Friday, August 22, 2008
Let me help my MnFMI colleague out here, because there's a distinction to be made. There are volunteer fire departments. Do they provide any less service than those supported by tax dollars? Well they might -- there was a story a few years ago of a house near International Falls that was allowed to burn to the ground because the home's owner didn't pay his annual fee of $25. They didn't allow the homeowner to free-ride, though they did hose down his garage since it was close to another house that had paid the fee.
At the heart of [MN House Speaker] Kelliher's misconception is a failure to distinguish between "private benefits" and "public goods," admittedly not always a simple distinction. The problem is, policy-makers who resort to the clich� of taxes as the price of civilization generally don't recognize that there is a distinction. "Public good" cannot simply be applied to the project de jour.
The best way to understand the idea of "public good" is by contrasting it with the more familiar "private benefit." Each of us engages in private benefit transactions when we exchange money for products and services we want. We get in a taxi, and for a fare, we enjoy the benefit of getting from point A to point B. We buy cup of coffee; we drink it, and nobody else gets to drink it. That particular cab ride and cup of coffee are not available to others.
Public goods in support of legitimate government functions provide benefits that, unlike our cab ride or cup of coffee, don't exclude anyone. A streetlight is the classic example: It benefits everyone and anyone equally at the same time. It would be virtually impossible and highly inefficient to limit access or proportionally charge people for the streetlight's glow. Police and fire protection and the court system are other examples � they don't limit discrete benefits to some at the exclusion of others.
The policy distinction boils down to this: If a taxi ride from point A to point B is a private benefit for which an individual pays a market fare, why is a bus or light-rail ride from point A to point B a "public good" subsidized with tax dollars? The only answer is, it is a more "civilized" way to travel.
The source of the problem there, and in Craig's case for transportation, is one of transactions costs. The situation in International Falls was hampered by negotiation over replacing voluntary fees with a property tax surcharge. Taxes are, as Craig says, the price we pay for not being completely civilized ... and the willingness of people to free ride is a good example of the "angels" that led to Madison's role of government. Transactions costs are another impediment that institutions aspire to overcome, and yes, sometimes those are taxing districts. If all we are going to concern ourselves over is the efficient way of delivering pure public goods, you will continue to combat cases where market failure and free riding are trotted out as explanations for greater use of force.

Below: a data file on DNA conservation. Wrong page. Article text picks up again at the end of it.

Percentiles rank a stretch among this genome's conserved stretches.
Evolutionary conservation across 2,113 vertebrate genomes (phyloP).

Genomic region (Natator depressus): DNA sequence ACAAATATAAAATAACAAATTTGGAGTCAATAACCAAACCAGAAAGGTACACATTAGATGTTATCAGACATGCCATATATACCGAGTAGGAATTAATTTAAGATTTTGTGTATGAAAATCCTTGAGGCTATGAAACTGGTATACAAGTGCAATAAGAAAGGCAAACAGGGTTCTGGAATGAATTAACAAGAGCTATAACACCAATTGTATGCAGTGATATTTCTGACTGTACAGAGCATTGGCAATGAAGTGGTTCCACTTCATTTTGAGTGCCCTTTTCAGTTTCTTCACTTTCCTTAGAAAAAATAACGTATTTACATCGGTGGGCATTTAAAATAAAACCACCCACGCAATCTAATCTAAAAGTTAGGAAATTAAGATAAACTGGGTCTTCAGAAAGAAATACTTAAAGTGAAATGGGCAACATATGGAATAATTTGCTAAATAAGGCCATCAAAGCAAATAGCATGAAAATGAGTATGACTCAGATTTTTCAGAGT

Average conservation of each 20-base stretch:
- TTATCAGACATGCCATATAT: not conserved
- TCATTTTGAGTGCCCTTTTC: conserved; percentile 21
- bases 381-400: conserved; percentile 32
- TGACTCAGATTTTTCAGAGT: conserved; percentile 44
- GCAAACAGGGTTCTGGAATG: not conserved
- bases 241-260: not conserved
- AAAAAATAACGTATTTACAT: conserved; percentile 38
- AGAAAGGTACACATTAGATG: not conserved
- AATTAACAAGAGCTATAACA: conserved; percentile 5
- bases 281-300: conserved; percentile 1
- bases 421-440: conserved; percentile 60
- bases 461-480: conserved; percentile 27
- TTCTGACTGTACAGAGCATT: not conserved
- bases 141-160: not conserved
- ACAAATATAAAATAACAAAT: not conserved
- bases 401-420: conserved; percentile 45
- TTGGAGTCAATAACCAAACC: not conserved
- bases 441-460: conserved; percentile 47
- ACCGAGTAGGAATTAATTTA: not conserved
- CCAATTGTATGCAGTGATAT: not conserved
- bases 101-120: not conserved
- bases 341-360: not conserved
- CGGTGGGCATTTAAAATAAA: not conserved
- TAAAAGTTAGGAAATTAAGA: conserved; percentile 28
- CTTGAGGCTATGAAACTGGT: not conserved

What folks like Speaker Kelliher lack is not a failure to understand public finance theory, but the ideal that persuasion and cooperation are the best form of social organization. Government is force, wherever it appears. Sometimes force can reduce transactions costs but not often, and the temptation to use force for other things, once granted in the case of fire or police, is something to which every politician, of every party, succumbs. Don Boudreaux makes the case:
Just as many on the right naively fantasize that foreign problems are best solved by force, "liberals" fantasize that domestic problems - real and imaginary - are best solved by force. Jobs disappearing in Ohio? No problem - force Americans to buy fewer foreign goods. Too many Americans without health insurance? Force taxpayers to give it to them. The "distribution" of income doesn't satisfy some Very Caring Person's criterion? Government should forcibly redistribute. A mine collapses in West Virginia? Uncle Sam should force mine-owners to increase safety. See? All very simple.Kelliher and other liberal DFLers who favor interventionism preach market failure but do not address the likelihood of government failure. And yes, government failure is always a possibility for foreign policy too, as Boudreaux condemns the right of ignoring. A more rational view of government explains why Kelliher ignores the distinction of pure public goods -- private benefits to one's political supporters are often more efficient in building a winning coalition in a democracy than are public goods. The pure public good can waste resources acquired through confiscatory taxes by conferring benefits on political opponents. The DFL is smart enough to recognize that waste.